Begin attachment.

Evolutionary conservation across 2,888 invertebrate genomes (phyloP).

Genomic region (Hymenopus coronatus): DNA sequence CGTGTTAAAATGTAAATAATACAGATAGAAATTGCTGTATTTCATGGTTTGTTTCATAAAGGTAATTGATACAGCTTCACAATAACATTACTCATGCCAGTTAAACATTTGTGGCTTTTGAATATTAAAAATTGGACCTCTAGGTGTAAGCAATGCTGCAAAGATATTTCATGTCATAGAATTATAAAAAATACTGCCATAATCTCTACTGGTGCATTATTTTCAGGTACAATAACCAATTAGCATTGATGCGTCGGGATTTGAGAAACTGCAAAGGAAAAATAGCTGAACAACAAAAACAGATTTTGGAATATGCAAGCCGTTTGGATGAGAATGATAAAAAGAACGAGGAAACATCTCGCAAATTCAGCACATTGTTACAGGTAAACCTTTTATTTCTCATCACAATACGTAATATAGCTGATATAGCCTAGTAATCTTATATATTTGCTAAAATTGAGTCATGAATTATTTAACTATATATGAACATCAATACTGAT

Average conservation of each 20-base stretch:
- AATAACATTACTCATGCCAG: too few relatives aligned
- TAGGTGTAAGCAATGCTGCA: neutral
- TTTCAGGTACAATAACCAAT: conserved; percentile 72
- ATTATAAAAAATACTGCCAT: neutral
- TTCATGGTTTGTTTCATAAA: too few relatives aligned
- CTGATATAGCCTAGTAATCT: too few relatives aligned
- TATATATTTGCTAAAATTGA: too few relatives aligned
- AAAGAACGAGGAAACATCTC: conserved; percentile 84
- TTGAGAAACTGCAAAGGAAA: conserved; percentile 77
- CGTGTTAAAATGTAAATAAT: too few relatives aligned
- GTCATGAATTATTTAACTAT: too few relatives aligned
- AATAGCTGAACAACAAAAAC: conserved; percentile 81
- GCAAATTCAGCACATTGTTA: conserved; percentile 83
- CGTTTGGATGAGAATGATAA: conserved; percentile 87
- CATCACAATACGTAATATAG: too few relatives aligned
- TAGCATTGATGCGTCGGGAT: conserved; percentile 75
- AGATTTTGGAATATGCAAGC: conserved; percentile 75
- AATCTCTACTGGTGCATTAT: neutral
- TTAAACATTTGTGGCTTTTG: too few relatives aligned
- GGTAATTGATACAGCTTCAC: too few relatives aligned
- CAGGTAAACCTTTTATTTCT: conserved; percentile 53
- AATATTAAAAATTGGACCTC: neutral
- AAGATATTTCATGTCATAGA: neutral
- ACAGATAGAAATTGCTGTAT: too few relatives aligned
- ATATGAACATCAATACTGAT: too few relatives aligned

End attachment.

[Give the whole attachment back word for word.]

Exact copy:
Evolutionary conservation across 2,888 invertebrate genomes (phyloP).

Genomic region (Hymenopus coronatus): DNA sequence CGTGTTAAAATGTAAATAATACAGATAGAAATTGCTGTATTTCATGGTTTGTTTCATAAAGGTAATTGATACAGCTTCACAATAACATTACTCATGCCAGTTAAACATTTGTGGCTTTTGAATATTAAAAATTGGACCTCTAGGTGTAAGCAATGCTGCAAAGATATTTCATGTCATAGAATTATAAAAAATACTGCCATAATCTCTACTGGTGCATTATTTTCAGGTACAATAACCAATTAGCATTGATGCGTCGGGATTTGAGAAACTGCAAAGGAAAAATAGCTGAACAACAAAAACAGATTTTGGAATATGCAAGCCGTTTGGATGAGAATGATAAAAAGAACGAGGAAACATCTCGCAAATTCAGCACATTGTTACAGGTAAACCTTTTATTTCTCATCACAATACGTAATATAGCTGATATAGCCTAGTAATCTTATATATTTGCTAAAATTGAGTCATGAATTATTTAACTATATATGAACATCAATACTGAT

Average conservation of each 20-base stretch:
- AATAACATTACTCATGCCAG: too few relatives aligned
- TAGGTGTAAGCAATGCTGCA: neutral
- TTTCAGGTACAATAACCAAT: conserved; percentile 72
- ATTATAAAAAATACTGCCAT: neutral
- TTCATGGTTTGTTTCATAAA: too few relatives aligned
- CTGATATAGCCTAGTAATCT: too few relatives aligned
- TATATATTTGCTAAAATTGA: too few relatives aligned
- AAAGAACGAGGAAACATCTC: conserved; percentile 84
- TTGAGAAACTGCAAAGGAAA: conserved; percentile 77
- CGTGTTAAAATGTAAATAAT: too few relatives aligned
- GTCATGAATTATTTAACTAT: too few relatives aligned
- AATAGCTGAACAACAAAAAC: conserved; percentile 81
- GCAAATTCAGCACATTGTTA: conserved; percentile 83
- CGTTTGGATGAGAATGATAA: conserved; percentile 87
- CATCACAATACGTAATATAG: too few relatives aligned
- TAGCATTGATGCGTCGGGAT: conserved; percentile 75
- AGATTTTGGAATATGCAAGC: conserved; percentile 75
- AATCTCTACTGGTGCATTAT: neutral
- TTAAACATTTGTGGCTTTTG: too few relatives aligned
- GGTAATTGATACAGCTTCAC: too few relatives aligned
- CAGGTAAACCTTTTATTTCT: conserved; percentile 53
- AATATTAAAAATTGGACCTC: neutral
- AAGATATTTCATGTCATAGA: neutral
- ACAGATAGAAATTGCTGTAT: too few relatives aligned
- ATATGAACATCAATACTGAT: too few relatives aligned